• All I know most surely about morality and obligations, I owe to football.
    • All modern revolutions have ended in a reinforcement of the power of the State.
    • All of us, among the ruins, are preparing a renaissance beyond the limits of nihilism. But few of us know it.
    • Analysis of rebellion leads at least to the suspicion that, contrary to the postulates of contemporary thought, a human nature does exist, as the Greeks believed. Why rebel if there is nothing permanent in oneself worth preserving? ... Rebellion, though apparently negative, since it creates nothing, is profoundly positive in that it reveals the part of man which must always be defended.
    • Barbarism is never temporary. Sufficient allowance is never made for it, and, quite naturally, from art barbarism extends to morals.
    • Beauty is unbearable, drives us to despair, offering us for a minute the glimpse of an eternity that we should like to stretch out over the whole of time.
    • Being able to remain on that dizzying crest - that is integrity and the rest is subterfuge.
    • Being aware of one's life, one's revolt, one's freedom, and to the maximum, is living, and to the maximum.
    • But I have been sought out, as each individual has been sought out. Artists of the past could at least keep silent in the face of tyranny. The tyrannies of today are improved; they no longer admit of silence or neutrality. One has to take a stand, be either for or against. Well, in that case, I am against.
    • But what is happiness except the simple harmony between a man and the life he leads?
    • By what right, moreover, could a Christian or a Marxist accuse me, for example, of pessimism? I was not the one to invent the misery of the human being or the terrifying formulas of divine malediction.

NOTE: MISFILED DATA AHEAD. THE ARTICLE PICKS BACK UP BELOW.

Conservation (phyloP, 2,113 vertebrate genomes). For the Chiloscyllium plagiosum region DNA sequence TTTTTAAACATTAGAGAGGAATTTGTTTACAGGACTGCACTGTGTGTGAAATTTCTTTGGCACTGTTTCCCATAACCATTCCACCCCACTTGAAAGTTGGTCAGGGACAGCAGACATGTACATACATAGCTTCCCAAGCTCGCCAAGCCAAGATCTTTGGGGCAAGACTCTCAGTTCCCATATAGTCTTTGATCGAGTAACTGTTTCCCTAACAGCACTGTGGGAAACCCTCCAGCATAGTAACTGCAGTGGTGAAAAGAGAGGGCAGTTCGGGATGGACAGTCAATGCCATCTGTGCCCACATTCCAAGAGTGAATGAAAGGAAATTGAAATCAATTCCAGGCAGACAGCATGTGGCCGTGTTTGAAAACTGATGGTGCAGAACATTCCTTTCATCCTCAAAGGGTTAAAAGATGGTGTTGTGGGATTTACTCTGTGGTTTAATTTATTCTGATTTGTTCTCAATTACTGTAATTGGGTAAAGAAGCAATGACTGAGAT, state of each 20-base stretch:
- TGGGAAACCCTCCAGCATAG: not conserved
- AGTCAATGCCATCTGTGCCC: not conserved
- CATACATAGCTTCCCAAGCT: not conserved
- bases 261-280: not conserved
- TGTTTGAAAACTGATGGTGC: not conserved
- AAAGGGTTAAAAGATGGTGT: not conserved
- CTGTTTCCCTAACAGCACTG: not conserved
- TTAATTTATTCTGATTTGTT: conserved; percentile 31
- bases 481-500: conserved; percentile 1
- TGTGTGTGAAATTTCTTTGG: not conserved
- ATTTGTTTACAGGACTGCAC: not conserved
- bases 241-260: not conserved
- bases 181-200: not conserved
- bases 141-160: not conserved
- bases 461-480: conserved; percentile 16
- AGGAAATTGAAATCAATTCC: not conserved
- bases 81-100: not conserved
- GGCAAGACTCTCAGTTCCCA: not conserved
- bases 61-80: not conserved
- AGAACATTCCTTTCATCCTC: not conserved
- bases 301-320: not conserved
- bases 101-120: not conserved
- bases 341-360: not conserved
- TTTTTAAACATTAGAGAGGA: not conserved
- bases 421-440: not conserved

• Charm is a way of getting the answer 'Yes' without asking a clear question.
    • Conformity is one of the nihilistic temptations of rebellion which dominate a large part of our intellectual history. It demonstrates how the rebel who takes to action is tempted to succumb, if he forgets his origins, to the most absolute conformity. And so it explains the twentieth century.
    • Creating is living doubly.
    • Differences are the roots without which the tree of liberty, the sap of creation and of civilization, dries up.
    • Does the end justify the means? That is possible. But what will justify the end? To that question, which historical thought leaves pending, rebellion replies: the means.
    • Even men without a gospel have their Mount of Olives. And one must not fall asleep on theirs either.
    • Even revolution, particularly revolution, which claims to be materialist, is only a limitless metaphysical crusade.
    • Even those who are fed up with morality ought to realize that it is better to suffer certain injustices than to commit them even in wars, and that such deeds do us more harm than a hundred underground forces on the enemy's side.
    • Every achievement is a servitude. It drives us to a higher achievement.
    • Every act of creation, by its mere existence, denies the world of master and slave. The appalling society of tyrants and slaves in which we survive will find its death and transfiguration only on the level of creation.
    • Every ethic based on solitude implies the exercise of power.
    • For capital punishment to be really intimidating, human nature would have to be different; it would have to be as stable and serene as the law itself. But then human nature would be dead.